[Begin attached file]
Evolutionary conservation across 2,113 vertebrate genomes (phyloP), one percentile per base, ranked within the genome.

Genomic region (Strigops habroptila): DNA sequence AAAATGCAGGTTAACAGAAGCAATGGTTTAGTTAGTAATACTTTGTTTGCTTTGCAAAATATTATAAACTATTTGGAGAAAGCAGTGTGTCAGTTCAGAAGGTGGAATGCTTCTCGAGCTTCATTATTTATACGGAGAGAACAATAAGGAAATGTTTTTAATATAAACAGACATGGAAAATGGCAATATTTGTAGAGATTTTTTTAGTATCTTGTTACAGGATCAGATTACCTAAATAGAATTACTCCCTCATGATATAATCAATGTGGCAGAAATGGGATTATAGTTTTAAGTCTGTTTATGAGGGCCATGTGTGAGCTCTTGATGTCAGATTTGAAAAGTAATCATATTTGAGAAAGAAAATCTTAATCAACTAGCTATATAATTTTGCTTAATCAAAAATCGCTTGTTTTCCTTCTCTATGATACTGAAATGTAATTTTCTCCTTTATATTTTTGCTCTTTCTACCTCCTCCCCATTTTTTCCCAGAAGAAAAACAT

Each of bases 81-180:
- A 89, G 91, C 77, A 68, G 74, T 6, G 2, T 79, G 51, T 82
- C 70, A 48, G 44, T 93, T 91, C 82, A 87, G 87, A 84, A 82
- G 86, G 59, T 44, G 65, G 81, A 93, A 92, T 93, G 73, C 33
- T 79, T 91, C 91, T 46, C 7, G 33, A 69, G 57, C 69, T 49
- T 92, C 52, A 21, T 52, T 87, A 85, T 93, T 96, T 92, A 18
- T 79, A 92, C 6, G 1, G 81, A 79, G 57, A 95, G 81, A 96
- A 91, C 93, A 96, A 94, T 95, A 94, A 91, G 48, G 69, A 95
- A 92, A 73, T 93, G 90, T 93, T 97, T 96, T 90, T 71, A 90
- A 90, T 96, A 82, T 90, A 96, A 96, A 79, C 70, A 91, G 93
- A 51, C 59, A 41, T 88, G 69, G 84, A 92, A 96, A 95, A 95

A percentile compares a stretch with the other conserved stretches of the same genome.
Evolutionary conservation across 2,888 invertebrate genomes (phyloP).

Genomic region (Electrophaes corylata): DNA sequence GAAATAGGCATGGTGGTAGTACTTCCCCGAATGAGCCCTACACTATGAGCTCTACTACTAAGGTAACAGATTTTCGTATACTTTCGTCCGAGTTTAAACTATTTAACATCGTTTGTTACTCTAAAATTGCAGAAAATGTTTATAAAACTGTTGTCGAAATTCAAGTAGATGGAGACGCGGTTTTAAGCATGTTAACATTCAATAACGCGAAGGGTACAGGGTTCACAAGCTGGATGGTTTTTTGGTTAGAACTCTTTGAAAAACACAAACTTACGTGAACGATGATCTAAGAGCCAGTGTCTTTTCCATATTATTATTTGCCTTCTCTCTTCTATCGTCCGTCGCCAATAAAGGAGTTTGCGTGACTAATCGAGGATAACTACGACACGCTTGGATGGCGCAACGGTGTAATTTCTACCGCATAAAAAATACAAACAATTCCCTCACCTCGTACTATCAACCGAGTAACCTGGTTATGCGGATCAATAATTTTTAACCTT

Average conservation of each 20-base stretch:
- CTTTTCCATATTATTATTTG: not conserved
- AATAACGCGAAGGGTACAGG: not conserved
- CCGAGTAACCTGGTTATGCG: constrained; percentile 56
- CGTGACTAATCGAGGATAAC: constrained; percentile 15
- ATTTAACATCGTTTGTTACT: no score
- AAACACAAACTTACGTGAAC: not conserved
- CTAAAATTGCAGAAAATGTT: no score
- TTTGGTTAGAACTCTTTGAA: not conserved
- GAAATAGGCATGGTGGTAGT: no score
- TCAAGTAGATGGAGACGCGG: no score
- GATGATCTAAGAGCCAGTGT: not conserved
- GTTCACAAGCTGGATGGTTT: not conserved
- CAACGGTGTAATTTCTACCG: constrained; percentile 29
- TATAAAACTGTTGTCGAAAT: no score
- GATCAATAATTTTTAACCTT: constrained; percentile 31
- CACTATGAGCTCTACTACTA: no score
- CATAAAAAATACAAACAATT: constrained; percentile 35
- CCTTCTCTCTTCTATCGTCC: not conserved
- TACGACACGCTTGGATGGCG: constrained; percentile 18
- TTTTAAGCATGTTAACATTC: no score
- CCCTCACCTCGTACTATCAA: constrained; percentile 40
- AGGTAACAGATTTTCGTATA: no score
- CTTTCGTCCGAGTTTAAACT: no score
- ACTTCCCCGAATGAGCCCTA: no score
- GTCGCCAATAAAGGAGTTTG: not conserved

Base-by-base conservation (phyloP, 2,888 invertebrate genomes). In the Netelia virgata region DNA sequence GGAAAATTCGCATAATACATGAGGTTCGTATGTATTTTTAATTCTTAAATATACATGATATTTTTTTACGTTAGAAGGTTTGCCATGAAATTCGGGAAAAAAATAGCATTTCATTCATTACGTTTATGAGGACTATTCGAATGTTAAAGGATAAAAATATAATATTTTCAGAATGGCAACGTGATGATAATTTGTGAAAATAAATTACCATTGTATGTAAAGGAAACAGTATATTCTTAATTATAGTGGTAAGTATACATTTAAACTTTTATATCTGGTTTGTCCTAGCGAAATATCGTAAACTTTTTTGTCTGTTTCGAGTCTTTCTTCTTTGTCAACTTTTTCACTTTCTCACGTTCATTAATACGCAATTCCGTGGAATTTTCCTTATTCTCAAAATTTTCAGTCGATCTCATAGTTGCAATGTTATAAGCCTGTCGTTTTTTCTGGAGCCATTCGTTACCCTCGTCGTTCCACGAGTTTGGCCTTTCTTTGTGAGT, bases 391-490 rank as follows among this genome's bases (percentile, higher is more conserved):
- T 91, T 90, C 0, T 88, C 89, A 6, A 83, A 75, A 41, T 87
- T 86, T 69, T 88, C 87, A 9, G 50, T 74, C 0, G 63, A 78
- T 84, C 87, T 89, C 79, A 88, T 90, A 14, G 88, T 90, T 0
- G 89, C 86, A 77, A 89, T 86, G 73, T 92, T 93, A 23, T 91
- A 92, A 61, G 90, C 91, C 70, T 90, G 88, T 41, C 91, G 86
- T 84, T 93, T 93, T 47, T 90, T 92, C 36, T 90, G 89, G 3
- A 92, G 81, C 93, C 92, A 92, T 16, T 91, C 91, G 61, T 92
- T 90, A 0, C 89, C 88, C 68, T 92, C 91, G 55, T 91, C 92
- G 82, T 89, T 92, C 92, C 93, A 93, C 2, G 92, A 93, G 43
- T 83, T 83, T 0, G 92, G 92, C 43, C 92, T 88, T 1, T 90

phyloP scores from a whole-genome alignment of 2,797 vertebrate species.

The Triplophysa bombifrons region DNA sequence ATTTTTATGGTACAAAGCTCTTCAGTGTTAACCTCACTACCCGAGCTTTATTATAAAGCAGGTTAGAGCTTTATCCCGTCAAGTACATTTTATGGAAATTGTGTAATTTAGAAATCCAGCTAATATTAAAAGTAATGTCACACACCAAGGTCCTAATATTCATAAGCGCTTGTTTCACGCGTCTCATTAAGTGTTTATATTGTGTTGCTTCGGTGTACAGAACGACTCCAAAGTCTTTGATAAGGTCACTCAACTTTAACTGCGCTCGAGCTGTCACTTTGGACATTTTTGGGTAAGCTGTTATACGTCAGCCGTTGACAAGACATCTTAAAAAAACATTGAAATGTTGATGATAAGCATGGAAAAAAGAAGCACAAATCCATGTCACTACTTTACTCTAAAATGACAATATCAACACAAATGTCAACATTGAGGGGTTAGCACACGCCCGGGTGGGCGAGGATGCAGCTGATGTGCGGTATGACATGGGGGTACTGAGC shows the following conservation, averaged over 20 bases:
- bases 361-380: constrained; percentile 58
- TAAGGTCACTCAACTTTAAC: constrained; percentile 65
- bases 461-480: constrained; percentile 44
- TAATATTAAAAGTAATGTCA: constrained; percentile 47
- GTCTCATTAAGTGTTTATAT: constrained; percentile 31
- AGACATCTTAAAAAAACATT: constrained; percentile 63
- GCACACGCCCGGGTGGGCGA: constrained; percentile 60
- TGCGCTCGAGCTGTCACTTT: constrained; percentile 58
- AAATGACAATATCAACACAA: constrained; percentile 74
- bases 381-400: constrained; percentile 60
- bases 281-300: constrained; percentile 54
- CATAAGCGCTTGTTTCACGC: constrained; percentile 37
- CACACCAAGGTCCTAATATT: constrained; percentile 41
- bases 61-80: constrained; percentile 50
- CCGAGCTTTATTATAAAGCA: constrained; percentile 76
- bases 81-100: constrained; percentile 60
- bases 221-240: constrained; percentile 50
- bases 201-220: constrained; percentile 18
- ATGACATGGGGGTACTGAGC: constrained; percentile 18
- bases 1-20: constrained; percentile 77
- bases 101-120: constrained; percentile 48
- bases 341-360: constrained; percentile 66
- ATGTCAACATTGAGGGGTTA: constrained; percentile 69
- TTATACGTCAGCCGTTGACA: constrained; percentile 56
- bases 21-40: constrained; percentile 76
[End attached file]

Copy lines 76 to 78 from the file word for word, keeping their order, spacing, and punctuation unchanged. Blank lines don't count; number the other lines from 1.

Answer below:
- bases 101-120: constrained; percentile 48
- bases 341-360: constrained; percentile 66
- ATGTCAACATTGAGGGGTTA: constrained; percentile 69